Linguistic scholars focused on the means of making a story flow — how small words like 'this' and 'that' work together in putting together a narrative in Tiang, from the New Ireland Province of Papua New Guinea, how chunks of sentences are repeated to keep the listener on track in Idi, from the Western Province, and how saying 'it is the case that' helps the listener focus on what is being talked about in Hmong, as spoken in North Queensland. Speakers of Nungon, from Morobe Province in Papua New Guinea, learn how to tell an elaborate story at a fairly early age. Social media and mobile phones have transformed the ways the Doromu-Koki, from Central Province, and the Manambu from East Sepik, communicate: short and clipped sentences are the way to go.
Story-tellers in Yidiñ, an indigenous language from North Queensland, had an unusual way of recounting traditional tales. The speaker would often take on the identity of the main character and tell the tale as if they were the protagonist — 'I', the first person. Not so in Dyirbal, its southerly neighbour, or in many other languages.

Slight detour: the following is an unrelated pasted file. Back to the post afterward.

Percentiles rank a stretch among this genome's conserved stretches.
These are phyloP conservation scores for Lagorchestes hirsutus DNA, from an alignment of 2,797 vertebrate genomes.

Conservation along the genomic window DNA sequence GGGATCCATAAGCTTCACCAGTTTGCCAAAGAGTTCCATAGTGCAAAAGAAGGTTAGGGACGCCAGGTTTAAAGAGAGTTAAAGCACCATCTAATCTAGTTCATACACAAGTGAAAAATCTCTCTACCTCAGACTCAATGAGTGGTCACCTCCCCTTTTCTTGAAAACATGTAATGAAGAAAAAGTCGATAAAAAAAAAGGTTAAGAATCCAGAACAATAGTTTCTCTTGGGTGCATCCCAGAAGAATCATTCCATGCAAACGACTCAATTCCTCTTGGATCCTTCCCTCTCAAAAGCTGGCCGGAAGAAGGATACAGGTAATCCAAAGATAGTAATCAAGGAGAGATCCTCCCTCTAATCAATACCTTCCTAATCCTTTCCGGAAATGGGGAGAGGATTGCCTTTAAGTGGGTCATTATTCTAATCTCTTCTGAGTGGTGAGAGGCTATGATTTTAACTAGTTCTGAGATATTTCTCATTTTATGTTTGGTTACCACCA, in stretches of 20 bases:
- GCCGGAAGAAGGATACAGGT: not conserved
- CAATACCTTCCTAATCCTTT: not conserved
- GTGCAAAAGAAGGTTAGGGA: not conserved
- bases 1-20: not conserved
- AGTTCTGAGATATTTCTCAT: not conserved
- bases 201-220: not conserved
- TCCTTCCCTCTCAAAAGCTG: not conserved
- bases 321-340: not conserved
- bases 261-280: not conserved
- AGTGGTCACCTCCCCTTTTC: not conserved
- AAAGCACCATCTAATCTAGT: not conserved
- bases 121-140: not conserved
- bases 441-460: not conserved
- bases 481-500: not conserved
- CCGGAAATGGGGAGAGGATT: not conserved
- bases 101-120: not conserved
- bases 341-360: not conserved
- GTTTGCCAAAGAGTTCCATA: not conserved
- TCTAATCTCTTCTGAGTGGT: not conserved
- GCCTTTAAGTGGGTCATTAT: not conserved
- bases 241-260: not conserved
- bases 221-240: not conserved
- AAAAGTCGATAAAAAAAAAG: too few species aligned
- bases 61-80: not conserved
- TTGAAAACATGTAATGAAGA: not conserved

Among the Jawoyn of Northern Australia, the Trickster, in the form of a mysterious little Najikwere (Owlet Nightjar), punishes the women who do the hunting in a society where women should not hunt — a cautionary tale which tells the audience what's proper and what's not. (Pic of the Nightjar).
A new genre — that of autobiography — is emerging in the PNG context, exemplified by the memoirs of late Maggie Wilson, edited by Rosita Henry.
Throughout the workshop, the intricate stories, images, and voices wove a mosaic-like tapestry of human expression in the tropical world. It is now over to us, the organizers, to transform it all into a multi-modal published piece — revealing the mechanisms and the themes of what the Workshop celebrated.